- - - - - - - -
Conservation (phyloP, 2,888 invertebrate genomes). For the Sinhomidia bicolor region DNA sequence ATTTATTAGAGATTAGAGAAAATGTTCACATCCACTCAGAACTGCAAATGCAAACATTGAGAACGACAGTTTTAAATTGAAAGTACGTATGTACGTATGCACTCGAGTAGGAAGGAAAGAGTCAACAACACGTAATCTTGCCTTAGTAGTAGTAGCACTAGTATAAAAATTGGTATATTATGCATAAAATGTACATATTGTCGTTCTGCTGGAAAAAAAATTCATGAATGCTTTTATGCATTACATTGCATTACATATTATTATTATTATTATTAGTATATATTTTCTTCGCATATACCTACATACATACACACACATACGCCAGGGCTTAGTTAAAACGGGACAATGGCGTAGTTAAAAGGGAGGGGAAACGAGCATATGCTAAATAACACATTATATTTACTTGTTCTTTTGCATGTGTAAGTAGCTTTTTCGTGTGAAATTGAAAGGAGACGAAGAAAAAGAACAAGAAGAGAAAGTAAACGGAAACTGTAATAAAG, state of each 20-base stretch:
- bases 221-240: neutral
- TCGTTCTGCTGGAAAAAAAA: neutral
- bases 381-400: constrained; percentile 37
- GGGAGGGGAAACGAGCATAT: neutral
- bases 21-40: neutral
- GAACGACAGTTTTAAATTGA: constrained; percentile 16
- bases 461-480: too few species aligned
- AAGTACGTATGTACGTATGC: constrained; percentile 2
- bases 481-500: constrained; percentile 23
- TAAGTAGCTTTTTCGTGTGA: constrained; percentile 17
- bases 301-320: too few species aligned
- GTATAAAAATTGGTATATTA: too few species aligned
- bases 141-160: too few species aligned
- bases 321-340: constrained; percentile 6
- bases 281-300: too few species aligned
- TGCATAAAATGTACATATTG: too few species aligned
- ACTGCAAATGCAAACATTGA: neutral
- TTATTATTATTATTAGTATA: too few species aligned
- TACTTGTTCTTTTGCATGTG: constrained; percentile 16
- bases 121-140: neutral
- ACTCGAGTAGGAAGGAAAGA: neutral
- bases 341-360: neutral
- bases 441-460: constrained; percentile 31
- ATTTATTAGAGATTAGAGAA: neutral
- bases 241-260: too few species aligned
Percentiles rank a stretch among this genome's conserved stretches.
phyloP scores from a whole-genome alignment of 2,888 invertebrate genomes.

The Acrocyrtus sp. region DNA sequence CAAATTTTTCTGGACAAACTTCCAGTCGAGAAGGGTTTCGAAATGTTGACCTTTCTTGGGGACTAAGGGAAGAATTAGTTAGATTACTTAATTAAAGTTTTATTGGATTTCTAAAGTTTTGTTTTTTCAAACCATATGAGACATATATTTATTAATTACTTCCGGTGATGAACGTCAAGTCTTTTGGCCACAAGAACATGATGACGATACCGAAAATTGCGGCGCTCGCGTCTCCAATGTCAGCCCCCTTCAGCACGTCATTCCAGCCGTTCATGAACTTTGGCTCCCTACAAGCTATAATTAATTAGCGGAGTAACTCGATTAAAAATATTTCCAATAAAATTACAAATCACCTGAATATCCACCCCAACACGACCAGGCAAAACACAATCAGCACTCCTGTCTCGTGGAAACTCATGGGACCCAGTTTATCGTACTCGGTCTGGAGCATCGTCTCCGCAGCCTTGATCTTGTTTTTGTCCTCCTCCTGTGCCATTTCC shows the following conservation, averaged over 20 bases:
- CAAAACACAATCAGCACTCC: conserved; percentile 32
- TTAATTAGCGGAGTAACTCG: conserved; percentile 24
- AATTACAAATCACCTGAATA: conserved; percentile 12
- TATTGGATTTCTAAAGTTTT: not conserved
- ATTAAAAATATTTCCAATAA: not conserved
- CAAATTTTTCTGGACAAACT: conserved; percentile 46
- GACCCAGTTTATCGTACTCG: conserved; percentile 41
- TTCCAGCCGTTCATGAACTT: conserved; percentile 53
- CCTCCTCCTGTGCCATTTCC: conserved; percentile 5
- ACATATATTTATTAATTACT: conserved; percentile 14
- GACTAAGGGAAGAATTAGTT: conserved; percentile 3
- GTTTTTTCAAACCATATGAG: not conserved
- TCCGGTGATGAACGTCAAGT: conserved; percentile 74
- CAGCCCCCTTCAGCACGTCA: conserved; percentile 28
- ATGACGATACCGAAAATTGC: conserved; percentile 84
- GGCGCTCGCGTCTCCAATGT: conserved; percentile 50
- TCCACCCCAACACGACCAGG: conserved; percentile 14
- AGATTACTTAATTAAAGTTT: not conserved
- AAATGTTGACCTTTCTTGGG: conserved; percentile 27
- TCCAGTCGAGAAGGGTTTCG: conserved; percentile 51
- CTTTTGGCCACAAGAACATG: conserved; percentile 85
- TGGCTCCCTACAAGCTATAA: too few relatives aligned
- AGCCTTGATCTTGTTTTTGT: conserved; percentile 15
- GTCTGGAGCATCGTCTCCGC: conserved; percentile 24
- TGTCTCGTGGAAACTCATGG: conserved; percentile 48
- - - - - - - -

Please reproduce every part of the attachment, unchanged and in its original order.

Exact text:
Conservation (phyloP, 2,888 invertebrate genomes). For the Sinhomidia bicolor region DNA sequence ATTTATTAGAGATTAGAGAAAATGTTCACATCCACTCAGAACTGCAAATGCAAACATTGAGAACGACAGTTTTAAATTGAAAGTACGTATGTACGTATGCACTCGAGTAGGAAGGAAAGAGTCAACAACACGTAATCTTGCCTTAGTAGTAGTAGCACTAGTATAAAAATTGGTATATTATGCATAAAATGTACATATTGTCGTTCTGCTGGAAAAAAAATTCATGAATGCTTTTATGCATTACATTGCATTACATATTATTATTATTATTATTAGTATATATTTTCTTCGCATATACCTACATACATACACACACATACGCCAGGGCTTAGTTAAAACGGGACAATGGCGTAGTTAAAAGGGAGGGGAAACGAGCATATGCTAAATAACACATTATATTTACTTGTTCTTTTGCATGTGTAAGTAGCTTTTTCGTGTGAAATTGAAAGGAGACGAAGAAAAAGAACAAGAAGAGAAAGTAAACGGAAACTGTAATAAAG, state of each 20-base stretch:
- bases 221-240: neutral
- TCGTTCTGCTGGAAAAAAAA: neutral
- bases 381-400: constrained; percentile 37
- GGGAGGGGAAACGAGCATAT: neutral
- bases 21-40: neutral
- GAACGACAGTTTTAAATTGA: constrained; percentile 16
- bases 461-480: too few species aligned
- AAGTACGTATGTACGTATGC: constrained; percentile 2
- bases 481-500: constrained; percentile 23
- TAAGTAGCTTTTTCGTGTGA: constrained; percentile 17
- bases 301-320: too few species aligned
- GTATAAAAATTGGTATATTA: too few species aligned
- bases 141-160: too few species aligned
- bases 321-340: constrained; percentile 6
- bases 281-300: too few species aligned
- TGCATAAAATGTACATATTG: too few species aligned
- ACTGCAAATGCAAACATTGA: neutral
- TTATTATTATTATTAGTATA: too few species aligned
- TACTTGTTCTTTTGCATGTG: constrained; percentile 16
- bases 121-140: neutral
- ACTCGAGTAGGAAGGAAAGA: neutral
- bases 341-360: neutral
- bases 441-460: constrained; percentile 31
- ATTTATTAGAGATTAGAGAA: neutral
- bases 241-260: too few species aligned
Percentiles rank a stretch among this genome's conserved stretches.
phyloP scores from a whole-genome alignment of 2,888 invertebrate genomes.

The Acrocyrtus sp. region DNA sequence CAAATTTTTCTGGACAAACTTCCAGTCGAGAAGGGTTTCGAAATGTTGACCTTTCTTGGGGACTAAGGGAAGAATTAGTTAGATTACTTAATTAAAGTTTTATTGGATTTCTAAAGTTTTGTTTTTTCAAACCATATGAGACATATATTTATTAATTACTTCCGGTGATGAACGTCAAGTCTTTTGGCCACAAGAACATGATGACGATACCGAAAATTGCGGCGCTCGCGTCTCCAATGTCAGCCCCCTTCAGCACGTCATTCCAGCCGTTCATGAACTTTGGCTCCCTACAAGCTATAATTAATTAGCGGAGTAACTCGATTAAAAATATTTCCAATAAAATTACAAATCACCTGAATATCCACCCCAACACGACCAGGCAAAACACAATCAGCACTCCTGTCTCGTGGAAACTCATGGGACCCAGTTTATCGTACTCGGTCTGGAGCATCGTCTCCGCAGCCTTGATCTTGTTTTTGTCCTCCTCCTGTGCCATTTCC shows the following conservation, averaged over 20 bases:
- CAAAACACAATCAGCACTCC: conserved; percentile 32
- TTAATTAGCGGAGTAACTCG: conserved; percentile 24
- AATTACAAATCACCTGAATA: conserved; percentile 12
- TATTGGATTTCTAAAGTTTT: not conserved
- ATTAAAAATATTTCCAATAA: not conserved
- CAAATTTTTCTGGACAAACT: conserved; percentile 46
- GACCCAGTTTATCGTACTCG: conserved; percentile 41
- TTCCAGCCGTTCATGAACTT: conserved; percentile 53
- CCTCCTCCTGTGCCATTTCC: conserved; percentile 5
- ACATATATTTATTAATTACT: conserved; percentile 14
- GACTAAGGGAAGAATTAGTT: conserved; percentile 3
- GTTTTTTCAAACCATATGAG: not conserved
- TCCGGTGATGAACGTCAAGT: conserved; percentile 74
- CAGCCCCCTTCAGCACGTCA: conserved; percentile 28
- ATGACGATACCGAAAATTGC: conserved; percentile 84
- GGCGCTCGCGTCTCCAATGT: conserved; percentile 50
- TCCACCCCAACACGACCAGG: conserved; percentile 14
- AGATTACTTAATTAAAGTTT: not conserved
- AAATGTTGACCTTTCTTGGG: conserved; percentile 27
- TCCAGTCGAGAAGGGTTTCG: conserved; percentile 51
- CTTTTGGCCACAAGAACATG: conserved; percentile 85
- TGGCTCCCTACAAGCTATAA: too few relatives aligned
- AGCCTTGATCTTGTTTTTGT: conserved; percentile 15
- GTCTGGAGCATCGTCTCCGC: conserved; percentile 24
- TGTCTCGTGGAAACTCATGG: conserved; percentile 48